I believe we are all more alike than we are different.
I grew up with a father who was a Chaplain in the Army and a mom who
taught school everywhere we lived. I thought nothing of going to school
with people of different races and with different beliefs. They were
welcome in my home, as well. My grandmother, on the other hand, used
the N-word to refer to blacks. I had conversations with her about the
inherent characteristics of race, and her ideas were beyond
stereotypical. I simply could not fathom her position and so our
conversations turned to other things we had in common, dropping any
references to race. From her I saw the reality of prejudice while
living in a home of acceptance.
Because my dad might be the only Chaplain at the post, he was
responsible for ministering to people of any faith. I played the organ
for the Catholic services and attended many services of other religions.
But since my dad was ordained by the Southern Baptist Convention, we
also attended a Southern Baptist church if one was available. I saw
both the homogeneous nature of faith as well as the fractional
divisiveness. I do not currently ally myself with any organized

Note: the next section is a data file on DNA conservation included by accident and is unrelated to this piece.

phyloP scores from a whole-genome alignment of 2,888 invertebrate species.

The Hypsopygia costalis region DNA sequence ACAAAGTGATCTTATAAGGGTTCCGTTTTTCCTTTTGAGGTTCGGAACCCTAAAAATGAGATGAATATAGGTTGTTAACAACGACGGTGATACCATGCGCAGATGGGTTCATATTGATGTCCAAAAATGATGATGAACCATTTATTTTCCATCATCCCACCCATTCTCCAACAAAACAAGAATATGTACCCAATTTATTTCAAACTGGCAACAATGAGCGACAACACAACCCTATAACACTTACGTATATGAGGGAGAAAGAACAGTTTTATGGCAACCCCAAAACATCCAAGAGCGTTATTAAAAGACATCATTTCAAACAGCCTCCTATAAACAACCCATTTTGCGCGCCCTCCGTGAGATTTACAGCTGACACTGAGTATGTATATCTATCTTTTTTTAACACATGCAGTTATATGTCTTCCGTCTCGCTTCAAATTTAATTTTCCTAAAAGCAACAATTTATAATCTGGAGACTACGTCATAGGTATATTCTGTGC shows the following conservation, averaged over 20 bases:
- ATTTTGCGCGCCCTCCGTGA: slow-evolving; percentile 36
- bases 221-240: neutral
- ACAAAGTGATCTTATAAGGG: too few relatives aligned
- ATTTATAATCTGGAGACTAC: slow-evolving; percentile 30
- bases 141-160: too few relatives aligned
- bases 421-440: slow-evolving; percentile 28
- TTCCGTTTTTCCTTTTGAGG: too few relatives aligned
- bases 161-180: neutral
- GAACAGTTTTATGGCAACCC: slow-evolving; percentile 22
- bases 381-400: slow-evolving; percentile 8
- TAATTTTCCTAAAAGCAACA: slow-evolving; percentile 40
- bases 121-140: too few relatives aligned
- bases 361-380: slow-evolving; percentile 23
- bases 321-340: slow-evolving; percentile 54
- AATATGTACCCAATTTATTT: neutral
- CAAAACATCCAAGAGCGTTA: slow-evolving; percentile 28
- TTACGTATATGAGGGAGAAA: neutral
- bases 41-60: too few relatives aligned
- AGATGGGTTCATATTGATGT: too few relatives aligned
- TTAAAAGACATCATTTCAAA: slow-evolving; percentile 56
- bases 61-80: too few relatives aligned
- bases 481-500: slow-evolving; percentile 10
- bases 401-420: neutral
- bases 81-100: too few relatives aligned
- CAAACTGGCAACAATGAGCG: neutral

religion. I prefer to look at faith itself as a religion, and,
therefore, an idea that many of us have in common.
My family and I have lived in New York City, Anchorage, Alaska and
Gaeta, Italy. I have traveled throughout Europe, Greece, North and
Central America, Japan and Israel. Wherever we were, we took advantage
of discovering the local culture and mingling with the people, learning
about religion and customs of other peoples. Because my family embraced
difference, I find myself regarding all races and religions as simply
other views of the same world.
Since 9/11 and with all the discussion of immigration, I have resisted
the inclination to group people together. I want to see each person as
an individual but with the same needs that I have: a safe place to live,
enough food and clean water, and access to education. I try to remember
that these desires transcend political and religious ideals, and I
believe they can be accomplished because we are more alike than we are
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